IranSource | Understanding and Analyzing a Multifaceted Iran

January 30, 2017
Iranians are in shock and dismay following the implementation of President Trump’s executive order halting refugee acceptance and banning entry of people from seven Muslim majority countries: Iran, Iraq, Syria, Sudan, Yemen, Libya, and Somalia.

While this executive order has been widely seen as a “Muslim ban,” the Trump Administration has rejected this claim, and argues that it is acting to counter the threat from violent Islamic extremism.

To be clear, this is not a “Muslim ban.” If it were, it would have included other predominantly Muslim countries in the Middle East, Asia, and Africa. It is also not a response to violent extremism. If it were, it would have included the countries whose nationals have been responsible for terrorist attacks in the United States.

The executive order is titled, “Protecting the Nation From Foreign Terrorist Entry Into the United States,” and the text references the September 11, 2001 attacks and subsequent terrorist attacks that tragically occurred in the United States. However, the order omits many of the countries that have posed and continue to pose a threat to the United States.

According to CATO Institute’s report, Saudi Arabia, the United Arab Emirates, Egypt, and Lebanon are the countries whose nationals are responsible for 99.3 percent of all fatalities by terrorist acts in the United States since 1975, and yet these countries are excluded from the ban.

The ban is not only against the nationals of the seven countries, but has also impacted individuals holding a United States Permanent Residency (Green Card), or dual citizenship. Those arriving at American ports of entry since Friday night have been detained, bodies searched, phones checked, and questioned about political views and religious beliefs.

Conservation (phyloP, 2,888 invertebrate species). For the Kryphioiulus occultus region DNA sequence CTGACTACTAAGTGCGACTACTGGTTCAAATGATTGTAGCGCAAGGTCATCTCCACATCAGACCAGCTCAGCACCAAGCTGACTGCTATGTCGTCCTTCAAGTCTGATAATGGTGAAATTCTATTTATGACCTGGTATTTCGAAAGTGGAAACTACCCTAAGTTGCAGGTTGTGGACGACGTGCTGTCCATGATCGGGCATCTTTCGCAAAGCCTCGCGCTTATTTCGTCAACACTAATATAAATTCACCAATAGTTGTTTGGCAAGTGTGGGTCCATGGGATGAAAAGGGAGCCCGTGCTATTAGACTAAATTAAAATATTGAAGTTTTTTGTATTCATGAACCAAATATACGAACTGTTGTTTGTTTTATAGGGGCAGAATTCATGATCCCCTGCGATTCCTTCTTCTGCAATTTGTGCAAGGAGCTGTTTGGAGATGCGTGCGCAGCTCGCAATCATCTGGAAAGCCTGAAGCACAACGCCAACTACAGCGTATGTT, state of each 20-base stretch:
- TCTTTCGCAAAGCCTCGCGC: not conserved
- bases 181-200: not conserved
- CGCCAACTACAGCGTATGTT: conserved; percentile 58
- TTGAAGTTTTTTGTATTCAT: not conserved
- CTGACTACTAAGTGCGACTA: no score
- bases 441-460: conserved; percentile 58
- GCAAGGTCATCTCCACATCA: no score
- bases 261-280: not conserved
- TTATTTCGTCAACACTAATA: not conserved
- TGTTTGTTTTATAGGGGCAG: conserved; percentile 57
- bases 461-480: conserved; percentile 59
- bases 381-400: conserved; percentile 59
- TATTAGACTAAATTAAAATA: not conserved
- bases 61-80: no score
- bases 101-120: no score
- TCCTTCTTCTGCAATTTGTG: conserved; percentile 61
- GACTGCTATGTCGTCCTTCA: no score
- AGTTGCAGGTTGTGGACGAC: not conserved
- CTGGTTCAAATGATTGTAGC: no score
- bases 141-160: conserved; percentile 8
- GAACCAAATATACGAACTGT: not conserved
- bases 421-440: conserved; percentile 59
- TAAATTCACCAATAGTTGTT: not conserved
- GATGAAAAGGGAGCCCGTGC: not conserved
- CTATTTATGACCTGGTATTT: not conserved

Stories range from people who were taken off their flights, to stranded passengers waiting in the countries where they had a layover, and travelers visiting family back home who are bewildered about how to go back to their lives in the United States. A wedding has been postponed, a pregnant Iranian women was barred to be with her husband, a PhD professor at Clemson University was forced to disembark the plane at Dubai International Airport, a scientist headed to Harvard Medical School was denied boarding, and a group of Iranian actors nominated for the Academy Awards will not be able to attend.

Ordinary people, employees of American businesses, schools, and organizations, as well as cultural and educational exchanges, are all affected by this new order. Google, Microsoft, Facebook, and multiple other Silicon Valley and American entities have asserted their dismay at President Trump’s decision, and have vowed their support for more than 200 employees who are nationals of the seven countries.

In response to the ban, Iran's Foreign Minister Javad Zarif issued a statement articulating Iran's position and reaction, asserting that the ban “is a clear insult to the Islamic world, and especially the great nation of Iran; and despite claims being made to combat terrorism and protecting the people of the United States, it will be recorded in history as a great gift to extremists and their supporters.”